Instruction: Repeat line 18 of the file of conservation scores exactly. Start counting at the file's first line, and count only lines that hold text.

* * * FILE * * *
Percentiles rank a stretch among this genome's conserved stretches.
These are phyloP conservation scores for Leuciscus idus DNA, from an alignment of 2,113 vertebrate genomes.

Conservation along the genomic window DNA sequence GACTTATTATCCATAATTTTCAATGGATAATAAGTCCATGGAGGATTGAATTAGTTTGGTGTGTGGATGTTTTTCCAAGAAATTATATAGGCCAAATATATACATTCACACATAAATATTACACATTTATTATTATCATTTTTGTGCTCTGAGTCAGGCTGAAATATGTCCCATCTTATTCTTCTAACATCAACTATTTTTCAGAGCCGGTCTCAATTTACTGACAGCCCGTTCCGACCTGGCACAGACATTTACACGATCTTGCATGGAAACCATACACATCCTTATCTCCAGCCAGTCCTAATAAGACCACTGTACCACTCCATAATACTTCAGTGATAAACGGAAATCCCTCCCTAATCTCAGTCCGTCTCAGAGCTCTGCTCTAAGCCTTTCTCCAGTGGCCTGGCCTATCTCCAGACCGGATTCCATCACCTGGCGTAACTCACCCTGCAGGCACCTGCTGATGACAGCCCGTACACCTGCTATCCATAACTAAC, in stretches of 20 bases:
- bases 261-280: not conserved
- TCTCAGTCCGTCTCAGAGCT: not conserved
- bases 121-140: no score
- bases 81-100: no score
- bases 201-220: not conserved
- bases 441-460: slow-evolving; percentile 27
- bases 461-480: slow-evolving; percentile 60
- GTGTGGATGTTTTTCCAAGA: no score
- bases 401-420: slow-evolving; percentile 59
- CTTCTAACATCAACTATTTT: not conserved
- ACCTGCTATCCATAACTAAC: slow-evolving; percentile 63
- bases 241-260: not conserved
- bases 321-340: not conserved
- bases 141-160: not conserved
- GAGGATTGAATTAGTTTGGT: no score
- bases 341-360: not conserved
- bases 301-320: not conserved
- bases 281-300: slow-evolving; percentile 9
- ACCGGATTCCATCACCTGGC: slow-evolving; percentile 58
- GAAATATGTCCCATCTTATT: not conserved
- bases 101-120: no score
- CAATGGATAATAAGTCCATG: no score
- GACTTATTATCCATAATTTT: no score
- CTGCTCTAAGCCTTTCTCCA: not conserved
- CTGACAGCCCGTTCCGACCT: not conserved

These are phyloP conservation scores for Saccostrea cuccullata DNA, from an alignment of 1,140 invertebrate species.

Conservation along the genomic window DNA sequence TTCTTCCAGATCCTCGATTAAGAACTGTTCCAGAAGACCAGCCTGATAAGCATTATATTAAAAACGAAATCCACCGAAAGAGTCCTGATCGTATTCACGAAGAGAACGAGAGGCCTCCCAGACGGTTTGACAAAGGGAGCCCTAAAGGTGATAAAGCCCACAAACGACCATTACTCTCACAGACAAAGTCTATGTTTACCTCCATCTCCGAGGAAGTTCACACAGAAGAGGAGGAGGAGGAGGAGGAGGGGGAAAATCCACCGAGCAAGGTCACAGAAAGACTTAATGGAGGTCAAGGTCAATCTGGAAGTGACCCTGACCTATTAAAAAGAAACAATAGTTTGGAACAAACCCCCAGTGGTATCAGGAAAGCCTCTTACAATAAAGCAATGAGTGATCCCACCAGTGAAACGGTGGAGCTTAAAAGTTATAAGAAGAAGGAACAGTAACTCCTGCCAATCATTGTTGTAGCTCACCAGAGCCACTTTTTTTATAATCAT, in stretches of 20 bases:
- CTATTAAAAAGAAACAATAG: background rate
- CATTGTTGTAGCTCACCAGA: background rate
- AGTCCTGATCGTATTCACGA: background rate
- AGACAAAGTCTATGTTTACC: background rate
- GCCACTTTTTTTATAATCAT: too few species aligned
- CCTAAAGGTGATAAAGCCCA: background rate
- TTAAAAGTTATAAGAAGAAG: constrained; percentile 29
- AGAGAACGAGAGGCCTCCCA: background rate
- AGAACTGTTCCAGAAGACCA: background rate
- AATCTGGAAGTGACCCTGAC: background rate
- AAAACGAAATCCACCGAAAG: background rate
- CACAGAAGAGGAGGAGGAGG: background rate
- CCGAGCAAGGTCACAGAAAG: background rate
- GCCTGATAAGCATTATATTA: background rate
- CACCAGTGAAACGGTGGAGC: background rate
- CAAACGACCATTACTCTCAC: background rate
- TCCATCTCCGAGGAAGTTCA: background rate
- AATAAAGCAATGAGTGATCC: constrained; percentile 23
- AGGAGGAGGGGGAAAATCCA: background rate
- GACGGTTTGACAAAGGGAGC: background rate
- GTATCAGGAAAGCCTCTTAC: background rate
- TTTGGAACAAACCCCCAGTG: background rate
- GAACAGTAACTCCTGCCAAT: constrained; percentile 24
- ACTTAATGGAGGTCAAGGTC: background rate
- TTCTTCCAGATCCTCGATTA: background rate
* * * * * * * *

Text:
- GAGGATTGAATTAGTTTGGT: no score